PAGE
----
# What Is Enthalpy

Enthalpy of a system can be defined as the total energy present within a thermodynamic system. One has to understand that internal energy and enthalpy are two different concepts. The international system of units makes use of the unit Joule to measure enthalpy. However, the older units like the calorie and British thermal unit are still in use. It is worth noting that the term, ‘enthalpy’ has been derived from the Greek word, ‘enthalpos’, meaning put heat into. The enthalpy of system can be got by adding up the internal energy of the system and the energy required in establishing the system. In most cases, the measurement of enthalpy of system is a very difficult task and the change in enthalpy is measured. The symbol, ‘H’ is used to refer to the enthalpy of the system.

Basically, reactions are of two kinds namely, exothermic reactions and endothermic reactions. In an exothermic reaction, the change in enthalpy is negative, while it is positive in the case of endothermic reactions. In any reaction that takes place in the universe, there is always a change in enthalpy of the entire system in question. When reactions take place at constant pressure, the change in enthalpy is equal to the sum of the change in internal energy of the system and the work done by the system on its surroundings.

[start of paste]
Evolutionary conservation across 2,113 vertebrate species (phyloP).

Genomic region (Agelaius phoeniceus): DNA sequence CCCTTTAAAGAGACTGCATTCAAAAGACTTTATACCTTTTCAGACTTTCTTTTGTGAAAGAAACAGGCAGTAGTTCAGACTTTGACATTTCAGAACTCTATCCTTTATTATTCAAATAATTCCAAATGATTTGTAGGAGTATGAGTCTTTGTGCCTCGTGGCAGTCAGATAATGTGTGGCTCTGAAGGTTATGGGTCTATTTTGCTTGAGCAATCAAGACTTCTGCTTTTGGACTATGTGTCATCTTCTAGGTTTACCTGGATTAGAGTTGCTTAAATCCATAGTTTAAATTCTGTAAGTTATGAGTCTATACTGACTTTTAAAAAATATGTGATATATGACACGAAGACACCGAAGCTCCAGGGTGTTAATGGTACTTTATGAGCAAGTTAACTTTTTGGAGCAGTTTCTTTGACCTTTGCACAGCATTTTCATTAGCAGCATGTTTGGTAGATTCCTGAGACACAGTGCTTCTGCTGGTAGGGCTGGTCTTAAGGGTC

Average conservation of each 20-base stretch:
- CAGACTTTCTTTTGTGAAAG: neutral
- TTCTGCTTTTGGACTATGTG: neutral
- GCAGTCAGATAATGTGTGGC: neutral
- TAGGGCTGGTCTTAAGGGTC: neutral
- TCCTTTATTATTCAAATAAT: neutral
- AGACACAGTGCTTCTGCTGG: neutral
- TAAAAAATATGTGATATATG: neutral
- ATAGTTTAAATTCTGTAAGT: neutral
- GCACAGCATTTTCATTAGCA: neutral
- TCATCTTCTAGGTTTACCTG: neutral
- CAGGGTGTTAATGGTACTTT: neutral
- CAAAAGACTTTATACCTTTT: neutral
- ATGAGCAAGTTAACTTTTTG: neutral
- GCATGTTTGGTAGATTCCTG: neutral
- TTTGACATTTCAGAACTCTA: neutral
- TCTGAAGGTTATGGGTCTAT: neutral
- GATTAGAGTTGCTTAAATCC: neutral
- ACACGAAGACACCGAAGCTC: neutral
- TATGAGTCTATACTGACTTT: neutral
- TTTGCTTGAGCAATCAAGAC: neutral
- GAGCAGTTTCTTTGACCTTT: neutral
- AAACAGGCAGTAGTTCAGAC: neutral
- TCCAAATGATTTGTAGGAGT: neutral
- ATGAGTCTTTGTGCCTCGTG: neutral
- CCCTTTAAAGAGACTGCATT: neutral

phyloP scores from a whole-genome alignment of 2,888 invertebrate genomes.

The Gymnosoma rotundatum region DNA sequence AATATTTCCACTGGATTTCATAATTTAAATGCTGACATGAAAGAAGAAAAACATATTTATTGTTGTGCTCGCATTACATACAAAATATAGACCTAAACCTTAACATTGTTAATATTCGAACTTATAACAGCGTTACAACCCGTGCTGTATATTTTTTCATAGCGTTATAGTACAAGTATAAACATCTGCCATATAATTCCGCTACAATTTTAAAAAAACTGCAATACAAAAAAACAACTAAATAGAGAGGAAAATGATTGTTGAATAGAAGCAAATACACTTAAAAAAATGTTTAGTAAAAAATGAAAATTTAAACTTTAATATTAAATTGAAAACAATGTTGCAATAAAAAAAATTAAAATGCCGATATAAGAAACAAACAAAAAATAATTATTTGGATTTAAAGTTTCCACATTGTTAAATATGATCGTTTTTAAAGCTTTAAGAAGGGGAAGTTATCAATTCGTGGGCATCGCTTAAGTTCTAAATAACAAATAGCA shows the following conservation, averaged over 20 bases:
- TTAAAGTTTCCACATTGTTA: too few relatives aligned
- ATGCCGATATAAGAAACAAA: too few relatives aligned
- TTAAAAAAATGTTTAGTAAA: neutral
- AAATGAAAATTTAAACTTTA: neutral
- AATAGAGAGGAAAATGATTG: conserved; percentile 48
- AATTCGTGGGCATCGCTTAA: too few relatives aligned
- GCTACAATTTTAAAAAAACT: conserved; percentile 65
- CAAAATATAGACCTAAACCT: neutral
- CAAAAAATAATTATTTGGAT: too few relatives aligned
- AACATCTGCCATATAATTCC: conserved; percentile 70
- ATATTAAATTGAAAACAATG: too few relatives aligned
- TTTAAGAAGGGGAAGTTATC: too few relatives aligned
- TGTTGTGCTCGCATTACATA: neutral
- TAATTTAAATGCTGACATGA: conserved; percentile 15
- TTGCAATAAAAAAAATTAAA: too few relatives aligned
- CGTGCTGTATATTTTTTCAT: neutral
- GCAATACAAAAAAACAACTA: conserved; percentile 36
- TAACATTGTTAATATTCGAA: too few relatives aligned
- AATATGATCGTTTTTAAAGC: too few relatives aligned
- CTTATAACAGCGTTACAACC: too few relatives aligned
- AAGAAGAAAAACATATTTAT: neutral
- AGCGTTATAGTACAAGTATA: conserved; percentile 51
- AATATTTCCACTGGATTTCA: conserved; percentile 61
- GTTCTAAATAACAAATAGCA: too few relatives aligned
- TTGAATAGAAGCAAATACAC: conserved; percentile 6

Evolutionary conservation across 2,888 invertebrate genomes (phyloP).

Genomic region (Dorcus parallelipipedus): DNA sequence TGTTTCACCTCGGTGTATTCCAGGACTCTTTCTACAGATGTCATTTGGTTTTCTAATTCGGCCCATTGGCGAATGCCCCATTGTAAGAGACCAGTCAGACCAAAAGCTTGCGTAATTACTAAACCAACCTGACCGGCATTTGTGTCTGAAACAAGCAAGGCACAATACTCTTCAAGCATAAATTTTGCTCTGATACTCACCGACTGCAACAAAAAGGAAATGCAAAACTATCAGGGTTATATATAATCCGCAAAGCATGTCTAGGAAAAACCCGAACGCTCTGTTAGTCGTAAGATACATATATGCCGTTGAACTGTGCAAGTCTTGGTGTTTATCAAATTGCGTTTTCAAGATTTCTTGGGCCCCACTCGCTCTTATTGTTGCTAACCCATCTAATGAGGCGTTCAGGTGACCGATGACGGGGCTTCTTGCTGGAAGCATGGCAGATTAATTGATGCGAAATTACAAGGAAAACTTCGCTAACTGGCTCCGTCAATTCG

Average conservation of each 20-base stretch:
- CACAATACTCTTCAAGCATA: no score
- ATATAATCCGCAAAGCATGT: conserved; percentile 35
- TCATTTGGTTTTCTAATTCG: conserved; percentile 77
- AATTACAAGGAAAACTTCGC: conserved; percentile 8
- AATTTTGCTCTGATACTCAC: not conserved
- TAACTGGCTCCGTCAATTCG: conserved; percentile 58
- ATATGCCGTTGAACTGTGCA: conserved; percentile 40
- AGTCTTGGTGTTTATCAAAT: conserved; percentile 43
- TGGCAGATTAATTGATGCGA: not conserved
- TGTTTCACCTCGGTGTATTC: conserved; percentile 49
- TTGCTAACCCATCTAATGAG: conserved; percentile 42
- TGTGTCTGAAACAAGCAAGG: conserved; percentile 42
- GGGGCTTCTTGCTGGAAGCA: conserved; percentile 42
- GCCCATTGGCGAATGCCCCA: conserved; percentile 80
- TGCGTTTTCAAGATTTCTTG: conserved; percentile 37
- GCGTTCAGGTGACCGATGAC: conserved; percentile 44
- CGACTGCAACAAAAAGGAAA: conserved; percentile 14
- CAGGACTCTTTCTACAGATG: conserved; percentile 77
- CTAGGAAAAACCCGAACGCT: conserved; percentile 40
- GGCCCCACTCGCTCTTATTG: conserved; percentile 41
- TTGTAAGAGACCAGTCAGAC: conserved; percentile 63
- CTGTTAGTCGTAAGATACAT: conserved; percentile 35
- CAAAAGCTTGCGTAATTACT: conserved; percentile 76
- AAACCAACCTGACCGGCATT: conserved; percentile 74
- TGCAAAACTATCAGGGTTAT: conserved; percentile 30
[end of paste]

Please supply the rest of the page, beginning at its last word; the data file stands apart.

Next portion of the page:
Another term that requires attention when it is a discussion about enthalpy is ‘specific enthalpy’. Specific enthalpy refers to an important property of a working mass when it is to be studied under thermodynamics. Mathematically, specific enthalpy can be given as the sum of the internal energy of the mass and the product of pressure and specific volume of the working mass. It is written as h= u + p*v, where h=H/m. It is to be noted here that specific enthalpy is represented by ‘h’, whereas total enthalpy is represented by ‘H’, and ‘m’ stands for the mass of the system.

The three main factors that affect the enthalpy of a reaction are as mentioned below. Temperature of the system, partial pressures of the gases involved and the concentration of reactants and products are the main factors that affect changes in enthalpy. An important law with regard to enthalpy is the Hess’s law formulated by German scientist Henry Hess in the year 1940.

The main types of enthalpy that one comes across in terms of physical properties of a system are enthalpy of enthalpy of vaporization, enthalpy of fusion, enthalpy of sublimation and lattice enthalpy, whereas enthalpy of combustion, enthalpy of atomization etc are enthalpies corresponding to certain chemical reactions.